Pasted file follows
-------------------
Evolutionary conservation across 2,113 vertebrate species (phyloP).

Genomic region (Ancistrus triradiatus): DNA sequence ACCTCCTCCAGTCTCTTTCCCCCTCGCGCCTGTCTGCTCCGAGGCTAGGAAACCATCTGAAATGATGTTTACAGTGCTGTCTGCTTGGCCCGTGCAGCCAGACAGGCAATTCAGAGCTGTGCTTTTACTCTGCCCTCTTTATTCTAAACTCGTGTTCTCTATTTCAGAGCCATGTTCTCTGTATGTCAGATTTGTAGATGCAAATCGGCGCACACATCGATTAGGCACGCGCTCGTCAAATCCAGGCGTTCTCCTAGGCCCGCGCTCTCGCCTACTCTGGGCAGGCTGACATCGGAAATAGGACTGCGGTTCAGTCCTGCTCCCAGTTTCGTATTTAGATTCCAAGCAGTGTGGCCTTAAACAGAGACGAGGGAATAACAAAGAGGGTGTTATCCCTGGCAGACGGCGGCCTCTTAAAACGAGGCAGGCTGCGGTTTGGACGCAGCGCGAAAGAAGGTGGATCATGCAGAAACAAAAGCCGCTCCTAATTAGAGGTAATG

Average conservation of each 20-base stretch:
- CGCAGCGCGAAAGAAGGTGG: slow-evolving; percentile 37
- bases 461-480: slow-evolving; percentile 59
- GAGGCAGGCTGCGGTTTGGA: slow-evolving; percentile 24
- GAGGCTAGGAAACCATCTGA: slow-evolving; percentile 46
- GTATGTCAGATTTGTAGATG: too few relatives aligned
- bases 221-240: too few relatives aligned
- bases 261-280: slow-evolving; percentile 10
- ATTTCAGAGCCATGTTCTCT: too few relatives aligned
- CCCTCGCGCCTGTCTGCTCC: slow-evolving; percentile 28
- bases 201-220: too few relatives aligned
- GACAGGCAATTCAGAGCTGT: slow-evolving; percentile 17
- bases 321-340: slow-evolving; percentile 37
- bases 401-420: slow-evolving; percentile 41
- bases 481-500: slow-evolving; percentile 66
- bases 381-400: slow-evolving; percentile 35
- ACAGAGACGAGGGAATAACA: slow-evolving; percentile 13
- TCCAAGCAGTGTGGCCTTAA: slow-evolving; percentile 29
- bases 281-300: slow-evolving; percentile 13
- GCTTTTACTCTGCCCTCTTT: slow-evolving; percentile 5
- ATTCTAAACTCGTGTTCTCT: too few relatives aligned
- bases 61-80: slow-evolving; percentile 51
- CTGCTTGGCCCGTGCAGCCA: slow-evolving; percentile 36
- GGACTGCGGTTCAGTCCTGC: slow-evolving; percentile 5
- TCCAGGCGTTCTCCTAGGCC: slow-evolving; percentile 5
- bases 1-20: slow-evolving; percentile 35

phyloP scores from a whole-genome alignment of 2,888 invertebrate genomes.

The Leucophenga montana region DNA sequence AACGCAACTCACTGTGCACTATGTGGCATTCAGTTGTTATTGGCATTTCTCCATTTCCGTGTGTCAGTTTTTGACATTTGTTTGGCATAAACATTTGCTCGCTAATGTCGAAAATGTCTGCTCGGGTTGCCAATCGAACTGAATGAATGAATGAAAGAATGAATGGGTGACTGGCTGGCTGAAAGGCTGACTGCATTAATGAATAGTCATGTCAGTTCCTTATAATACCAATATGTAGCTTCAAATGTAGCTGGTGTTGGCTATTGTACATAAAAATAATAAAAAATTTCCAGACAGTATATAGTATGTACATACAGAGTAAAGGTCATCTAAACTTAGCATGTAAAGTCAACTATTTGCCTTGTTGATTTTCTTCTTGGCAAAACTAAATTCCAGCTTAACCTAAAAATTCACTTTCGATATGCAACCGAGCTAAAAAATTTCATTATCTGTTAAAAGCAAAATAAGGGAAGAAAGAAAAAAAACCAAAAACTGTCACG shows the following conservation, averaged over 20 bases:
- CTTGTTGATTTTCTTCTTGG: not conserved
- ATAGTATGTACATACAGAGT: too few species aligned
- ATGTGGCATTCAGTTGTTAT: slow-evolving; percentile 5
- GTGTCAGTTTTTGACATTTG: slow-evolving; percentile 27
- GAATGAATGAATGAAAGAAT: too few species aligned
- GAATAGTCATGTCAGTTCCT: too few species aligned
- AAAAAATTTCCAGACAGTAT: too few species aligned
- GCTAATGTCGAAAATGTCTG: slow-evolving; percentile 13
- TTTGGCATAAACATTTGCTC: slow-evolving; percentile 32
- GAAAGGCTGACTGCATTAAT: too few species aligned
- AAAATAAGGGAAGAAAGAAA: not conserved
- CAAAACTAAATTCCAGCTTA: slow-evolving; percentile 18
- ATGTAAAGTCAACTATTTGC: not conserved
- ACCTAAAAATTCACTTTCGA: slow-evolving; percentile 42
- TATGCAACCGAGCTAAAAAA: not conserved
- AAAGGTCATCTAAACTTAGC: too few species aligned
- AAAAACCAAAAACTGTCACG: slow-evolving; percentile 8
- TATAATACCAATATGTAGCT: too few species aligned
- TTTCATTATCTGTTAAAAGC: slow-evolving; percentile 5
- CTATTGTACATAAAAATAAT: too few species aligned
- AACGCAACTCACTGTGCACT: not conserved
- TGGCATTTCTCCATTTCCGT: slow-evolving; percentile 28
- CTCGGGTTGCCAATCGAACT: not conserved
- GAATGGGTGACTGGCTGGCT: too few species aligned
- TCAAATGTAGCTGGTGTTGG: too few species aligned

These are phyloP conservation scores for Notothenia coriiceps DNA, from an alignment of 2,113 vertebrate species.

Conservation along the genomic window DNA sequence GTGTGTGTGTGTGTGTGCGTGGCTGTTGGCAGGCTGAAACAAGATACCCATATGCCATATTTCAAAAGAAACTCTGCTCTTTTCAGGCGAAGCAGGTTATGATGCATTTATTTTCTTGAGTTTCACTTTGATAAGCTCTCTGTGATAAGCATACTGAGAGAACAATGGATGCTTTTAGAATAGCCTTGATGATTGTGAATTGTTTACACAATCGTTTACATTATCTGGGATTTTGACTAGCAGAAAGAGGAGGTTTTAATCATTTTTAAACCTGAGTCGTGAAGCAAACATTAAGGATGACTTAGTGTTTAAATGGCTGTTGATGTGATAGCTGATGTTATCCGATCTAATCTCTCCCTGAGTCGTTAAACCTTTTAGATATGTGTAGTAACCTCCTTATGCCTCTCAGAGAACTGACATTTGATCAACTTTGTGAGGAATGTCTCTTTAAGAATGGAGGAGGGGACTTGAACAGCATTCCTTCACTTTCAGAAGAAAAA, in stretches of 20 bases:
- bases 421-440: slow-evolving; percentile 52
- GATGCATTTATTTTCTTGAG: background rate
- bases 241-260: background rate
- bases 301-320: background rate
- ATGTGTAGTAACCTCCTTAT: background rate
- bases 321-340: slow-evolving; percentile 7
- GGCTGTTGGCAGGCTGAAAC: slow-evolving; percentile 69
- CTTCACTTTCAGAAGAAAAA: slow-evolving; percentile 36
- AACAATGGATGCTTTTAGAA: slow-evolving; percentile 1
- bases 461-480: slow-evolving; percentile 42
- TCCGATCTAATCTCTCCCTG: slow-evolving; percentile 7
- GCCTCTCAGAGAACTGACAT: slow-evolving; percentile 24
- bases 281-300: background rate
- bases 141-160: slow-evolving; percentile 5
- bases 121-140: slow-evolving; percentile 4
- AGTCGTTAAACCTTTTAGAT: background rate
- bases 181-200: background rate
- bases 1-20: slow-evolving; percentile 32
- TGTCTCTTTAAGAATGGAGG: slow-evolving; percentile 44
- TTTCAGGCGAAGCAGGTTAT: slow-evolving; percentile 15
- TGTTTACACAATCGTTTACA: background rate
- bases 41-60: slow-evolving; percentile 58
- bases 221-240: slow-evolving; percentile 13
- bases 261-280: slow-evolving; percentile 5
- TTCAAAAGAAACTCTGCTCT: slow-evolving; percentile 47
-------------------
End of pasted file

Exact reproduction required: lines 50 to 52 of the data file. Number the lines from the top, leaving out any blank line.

- CTATTGTACATAAAAATAAT: too few species aligned
- AACGCAACTCACTGTGCACT: not conserved
- TGGCATTTCTCCATTTCCGT: slow-evolving; percentile 28